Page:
Ordinarily I would be reluctant to start a review by comparing the game in question to any other game. I firmly believe that each game should be judged on its own merits and to instantly start comparing it to others isn’t always helpful. However, it is going to be impossible for me to discuss Darksiders without invoking the names of some classics, so overt are its inspirations.
Structurally Darksiders most resembles a Legend of Zelda game; its combat is akin to God of War; you deal in an Onimusha-like currency of souls and there’s even a strong nod to Portal. While great swathes of the game are directly referencing other titles, it would be wrong to chastise Darksiders for it. Rather than appearing as a poor imitator it somehow manages to bring all of these elements together into one cohesive experience.
You play as War – one of the four horsemen – who is summoned when the armies of Heaven and Hell start having a go at each other. There’s a bit of fisticuffs and it all spills out onto the streets of Earth. A horseman’s role is to maintain the fragile balance between the realms of Heaven, Earth and Hell until such a time that they might all be equally matched and they can engage in a fair scrap for control of the universe.
So, the arrival of demon hordes and flocks of angels on modern day Earth really peeves War. Some unpleasant things are said, there’s a bit of a misunderstanding and somehow War is implicated in this premature Armageddon. War – as his name might imply – is not the docile sort and, intent on clearing his name, he returns to Earth to sort this mess out.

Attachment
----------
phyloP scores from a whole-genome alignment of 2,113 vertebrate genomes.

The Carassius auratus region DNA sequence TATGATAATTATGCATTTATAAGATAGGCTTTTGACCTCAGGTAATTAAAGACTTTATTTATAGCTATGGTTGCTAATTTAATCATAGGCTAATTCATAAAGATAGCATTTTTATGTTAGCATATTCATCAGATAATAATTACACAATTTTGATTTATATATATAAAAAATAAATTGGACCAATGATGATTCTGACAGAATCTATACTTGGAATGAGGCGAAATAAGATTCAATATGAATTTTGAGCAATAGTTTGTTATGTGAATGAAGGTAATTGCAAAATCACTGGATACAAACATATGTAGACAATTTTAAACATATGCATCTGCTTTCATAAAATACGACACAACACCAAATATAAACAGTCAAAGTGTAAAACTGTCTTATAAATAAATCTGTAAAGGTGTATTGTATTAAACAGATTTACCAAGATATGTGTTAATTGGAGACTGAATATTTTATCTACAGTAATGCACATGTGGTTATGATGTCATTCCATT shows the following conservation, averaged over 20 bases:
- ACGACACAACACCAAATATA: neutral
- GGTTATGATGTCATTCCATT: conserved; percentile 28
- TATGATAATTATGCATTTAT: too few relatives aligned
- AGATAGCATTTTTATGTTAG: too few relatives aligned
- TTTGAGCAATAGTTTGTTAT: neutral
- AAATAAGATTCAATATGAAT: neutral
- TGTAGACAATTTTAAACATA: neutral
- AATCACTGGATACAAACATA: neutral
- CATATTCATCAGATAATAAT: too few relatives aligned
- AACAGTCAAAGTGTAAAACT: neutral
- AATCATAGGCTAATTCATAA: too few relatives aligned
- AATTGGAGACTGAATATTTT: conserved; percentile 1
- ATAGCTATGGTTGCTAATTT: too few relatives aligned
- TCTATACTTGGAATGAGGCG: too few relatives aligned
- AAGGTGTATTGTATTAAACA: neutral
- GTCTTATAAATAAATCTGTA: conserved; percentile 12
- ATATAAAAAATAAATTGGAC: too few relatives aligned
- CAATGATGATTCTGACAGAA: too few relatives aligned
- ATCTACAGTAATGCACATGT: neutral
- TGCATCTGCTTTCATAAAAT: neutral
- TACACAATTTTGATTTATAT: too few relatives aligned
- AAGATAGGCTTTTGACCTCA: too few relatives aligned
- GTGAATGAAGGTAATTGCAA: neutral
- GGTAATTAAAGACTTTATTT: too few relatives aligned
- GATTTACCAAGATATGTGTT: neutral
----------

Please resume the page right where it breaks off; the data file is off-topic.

While the destruction of Earth and the collapse of all human civilsation might seem a bit gloomy it allows for some fantastic locales in the aftermath. Earth is now a smoldering ruin where the angels and demons continue to wage war. As well as the charred remains of a metropolitan city – strewn with debris, cars and corpses – your travels will take you across a sand-worm infested desert, a Gothic cathedral, a submerged railway station and a luscious garden blooming among the ruins.
The Legend of Zelda formula is aped to great effect: there’s a moderately open world to explore with hidden locations, chests and Temple-like areas scattered around which afford new items as reward for conquering them. Even in the combat there are touches of Zelda, in the setup if not the execution, as doors lock behind you, sealing the room until all opponents are vanquished. Each Temple segment offers a fine balance of action combat and brain scratching puzzles. There might be simple navigational challenges to start with but soon enough you will be required to utilise the equipment you have been amassing.